CEAS Aeronautical Journal

, Volume 7, Issue 3, pp 455–470 | Cite as

Compressors for ultra-high-pressure-ratio aero-engines

  • R. von der Bank
  • S. Donnerhack
  • A. Rae
  • F. Poutriquet
  • A. Lundbladh
  • A. Antoranz
  • L. Tarnowski
  • M. Ruzicka
Original Paper

Abstract

A highly efficient, robust compression system is a key part of any high-performance core engine that is to be developed for meeting future low emission requirements, i.e., for significant reductions in CO2, NOx, and other gaseous emissions. Not only does the compression system has to deliver the increased OPR demanded by the thermal cycle. It has to do so more efficiently to avoid excessive increases in cycle temperatures and weight to avoid reducing the benefit from the new cycle. This challenge is made harder, as OPR is increased up to 70:1, as core-engine size will reduce introducing greater threats to efficiency and compressor stability margin through: (1) lower Reynolds numbers that will result in higher blade losses; (2) tip and shroud/seal clearances increasing due to physical size limitations; (3) if manufacturing tolerances are maintained, blade and vane leading edges, maximum thickness, and fillets radii will be relatively larger; (4) the threat of inclement weather, deterioration, and foreign object damage (FOD) will be greater as compressors get smaller; (5) high aspect ratio blade design will be applied to limit the relative weight and length increase due to required pressure ratio increase of the compression system; (6) higher OPR compression systems will require more stability improvement features, such as VSVs, bleeds, and rotor tip treatments. This paper gives an overview of the above issues and how the FP7 integrated project LEMCOTEC is addressing them through CFD simulations, low- and high-speed rig tests, and innovative designs.

Keywords

Thermal cycle efficiency Pressure ratio Compressor Emissions Core-engine 

Abbreviations

ACARE

Advisory Council for Aeronautics Research in Europe

ASME

American Society of Mechanical Engineers

BLISK

Blade integrated disk

CAEP

Committee on Aviation Environmental Protection

CEC

Carbon emissions calculator (ICAO)

CFD

Computational fluid dynamics

CO

Carbon monoxide

CO2

Carbon dioxide

CRTF

Counter-rotating turbofan

DDTF

Direct drive turbofan

DLR

Deutsches Zentrum für Luft-und Raumfahrt e.V

DP

Mass of species

EC

European Commission

EDP

Engine Development Programme

F

Force (thrust)

FB

Fuel burn

FCC

Flow controlled core

FOD

Foreign objective damage

FP

Framework Programme

GTF

Geared turbofan

HAR

High aspect ratio

HP

High pressure

HPC

High-pressure compressor

IATA

International Air Transport Association

IC

Inter-cooling

ICC

Inter-compressor case

ICAO

International Civil Aviation Organization

INTA

Instituto Nacional de Técnica Aeroespacial

IP

Intermediate-pressure

IP

Integrated project

IPC

Intermediate-pressure compressor

IRA

Inter-cooled and recuperated aero-engine

IRC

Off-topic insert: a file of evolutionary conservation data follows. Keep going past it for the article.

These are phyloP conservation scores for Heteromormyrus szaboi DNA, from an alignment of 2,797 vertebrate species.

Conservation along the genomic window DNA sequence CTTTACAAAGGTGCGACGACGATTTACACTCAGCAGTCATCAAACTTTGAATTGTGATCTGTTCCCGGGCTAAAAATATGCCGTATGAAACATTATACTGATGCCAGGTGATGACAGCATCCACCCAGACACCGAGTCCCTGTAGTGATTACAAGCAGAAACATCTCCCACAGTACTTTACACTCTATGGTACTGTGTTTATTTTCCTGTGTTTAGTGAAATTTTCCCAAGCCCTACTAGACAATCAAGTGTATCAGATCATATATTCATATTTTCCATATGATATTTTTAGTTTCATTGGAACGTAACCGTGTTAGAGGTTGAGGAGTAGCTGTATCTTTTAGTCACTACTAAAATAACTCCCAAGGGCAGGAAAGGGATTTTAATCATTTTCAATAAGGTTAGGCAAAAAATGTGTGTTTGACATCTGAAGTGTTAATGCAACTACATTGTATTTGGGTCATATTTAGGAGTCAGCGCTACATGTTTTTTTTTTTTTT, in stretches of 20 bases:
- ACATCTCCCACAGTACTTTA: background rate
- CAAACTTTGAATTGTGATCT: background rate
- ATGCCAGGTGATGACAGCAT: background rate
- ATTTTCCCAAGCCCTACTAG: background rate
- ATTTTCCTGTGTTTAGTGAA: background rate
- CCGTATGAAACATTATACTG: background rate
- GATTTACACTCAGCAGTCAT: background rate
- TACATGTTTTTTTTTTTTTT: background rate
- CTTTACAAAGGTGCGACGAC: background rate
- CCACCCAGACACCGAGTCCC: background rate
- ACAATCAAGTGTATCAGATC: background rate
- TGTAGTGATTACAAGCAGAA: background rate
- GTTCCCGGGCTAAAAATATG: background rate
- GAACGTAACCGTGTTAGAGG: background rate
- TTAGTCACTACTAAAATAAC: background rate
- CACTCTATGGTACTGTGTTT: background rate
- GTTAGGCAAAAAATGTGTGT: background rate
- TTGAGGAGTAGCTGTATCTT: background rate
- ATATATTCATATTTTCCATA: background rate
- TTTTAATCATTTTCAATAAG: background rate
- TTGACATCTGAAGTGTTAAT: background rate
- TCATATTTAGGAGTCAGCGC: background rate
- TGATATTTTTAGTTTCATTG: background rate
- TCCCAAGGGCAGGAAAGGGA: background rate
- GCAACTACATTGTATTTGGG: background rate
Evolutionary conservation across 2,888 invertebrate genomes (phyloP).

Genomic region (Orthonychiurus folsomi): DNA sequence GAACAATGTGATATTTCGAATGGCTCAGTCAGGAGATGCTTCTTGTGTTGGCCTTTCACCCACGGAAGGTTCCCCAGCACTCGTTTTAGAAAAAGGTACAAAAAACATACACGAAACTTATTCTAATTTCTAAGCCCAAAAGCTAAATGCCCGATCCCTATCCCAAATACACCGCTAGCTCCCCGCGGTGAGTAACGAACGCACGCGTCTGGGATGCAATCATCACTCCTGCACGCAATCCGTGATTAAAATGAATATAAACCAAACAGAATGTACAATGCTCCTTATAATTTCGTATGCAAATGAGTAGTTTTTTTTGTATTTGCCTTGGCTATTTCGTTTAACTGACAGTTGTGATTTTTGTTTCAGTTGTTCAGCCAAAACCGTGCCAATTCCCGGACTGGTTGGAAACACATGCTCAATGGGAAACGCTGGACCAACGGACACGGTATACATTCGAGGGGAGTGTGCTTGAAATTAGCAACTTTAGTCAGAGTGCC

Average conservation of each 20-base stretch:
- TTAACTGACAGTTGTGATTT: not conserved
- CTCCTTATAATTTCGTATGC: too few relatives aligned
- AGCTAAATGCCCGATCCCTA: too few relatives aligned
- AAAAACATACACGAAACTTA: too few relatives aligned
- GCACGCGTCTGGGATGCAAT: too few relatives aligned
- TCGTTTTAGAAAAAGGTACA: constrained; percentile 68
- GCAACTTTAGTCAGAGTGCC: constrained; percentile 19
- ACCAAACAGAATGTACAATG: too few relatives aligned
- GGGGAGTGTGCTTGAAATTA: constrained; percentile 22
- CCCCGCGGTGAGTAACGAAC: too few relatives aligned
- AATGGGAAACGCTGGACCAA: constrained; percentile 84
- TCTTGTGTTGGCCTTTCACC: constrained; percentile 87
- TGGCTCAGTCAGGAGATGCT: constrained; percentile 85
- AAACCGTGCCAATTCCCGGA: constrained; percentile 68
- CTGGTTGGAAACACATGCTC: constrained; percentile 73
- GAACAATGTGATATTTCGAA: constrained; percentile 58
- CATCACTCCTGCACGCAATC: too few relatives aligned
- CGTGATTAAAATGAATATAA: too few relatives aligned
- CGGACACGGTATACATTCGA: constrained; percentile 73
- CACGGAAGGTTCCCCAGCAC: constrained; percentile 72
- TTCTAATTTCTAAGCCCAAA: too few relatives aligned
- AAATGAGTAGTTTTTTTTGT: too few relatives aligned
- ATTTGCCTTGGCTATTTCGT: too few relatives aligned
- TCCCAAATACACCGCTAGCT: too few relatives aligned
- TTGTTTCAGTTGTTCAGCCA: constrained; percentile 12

Internal re-circulation

ISA

International Standard Atmosphere

ISABE

International Society for Air Breathing Engines

ITP

Industria de Turbo Propulsores S.A

LCC

Life cycle costs

LDI

Lean direct injection

LP(P)

Lean premixed (prevaporised)

LR

Long range

LSRC

Low-speed research compressor

LTF

Large turbo fan

LTO

Landing and take-off

M

Month

MOR

Mid-size open rotor

MSFI

Multi-stage fuel injection

NASA

National Aeronautics and Space Administration

NOx

Nitrogen oxides (NO + NO2)

OGV

Outlet guide vanes

ONERA

Office National d’Études et de Recherches Aérospatiales

OPR

Overall pressure ratio

P

Pressure

PAX

Passenger

PBS

PRVNI BRNENSKA STROJIRNA VELKA BITES A.S

PR

Pressure ratio

PERM

Partially evaporating rapid mixing

R

Rotor

RRD

Rolls-Royce Deutschland Ltd

RTF

Regional turbo fan

RWTH

Rheinisch-Westfälische Technische Hochschule

SFC

Specific fuel consumption

SLS

Sea level static

SOx

Sulphur oxides

SR

Short range

T

Temperature

TF

Turbofan

T/O

Take-off

TRL

Technology readiness level

TUD

Technische Universität Dresden

UHC

Unburnt hydro-carbons

UV

Ultra-violet

VKI

von Kármán Institute

VSV

Variable stator vanes

VZLU

VÝZKUMNÝ A ZKUŠEBNÍ LETECKÝ ÚSTAV, A.S

WEMM

Whole engine mechanical model

Y

Year

European Project Acronyms

AIDA

aggressive intermediate duct aerodynam

ANTLE

Affordable near-term low emissions

E-BREAK

Engine breakthrough components and subsystems

NEWAC

New aero-engines core concepts

LEMCOTEC

Low emissions core-engine technology

POA

Power optimised aircraft

IATA Airport Three Letter Codes

BRU

Brussels

FRA

Frankfurt

JFK

John F. Kennedy (New York)

TXL

Tegel (Berlin)

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Copyright information

© Deutsches Zentrum für Luft- und Raumfahrt e.V. 2016

Authors and Affiliations

  • R. von der Bank
    • 1
  • S. Donnerhack
    • 2
  • A. Rae
    • 3
  • F. Poutriquet
    • 4
  • A. Lundbladh
    • 5
  • A. Antoranz
    • 6
  • L. Tarnowski
    • 7
  • M. Ruzicka
    • 8
  1. 1.Rolls-Royce DeutschlandBlankenfelde-MahlowGermany
  2. 2.MTU Aero-EnginesMunichGermany
  3. 3.Rolls-RoyceDerbyUnited Kingdom
  4. 4.Safran Aircraft EnginesMoissy CramayelFrance
  5. 5.GKN AerospaceTrollhättanSweden
  6. 6.ITPSan Fernando de Henares (Madrid)Spain
  7. 7.Safran Helicopter EnginesBordesFrance
  8. 8.PBSVelká BítešCzech Republic

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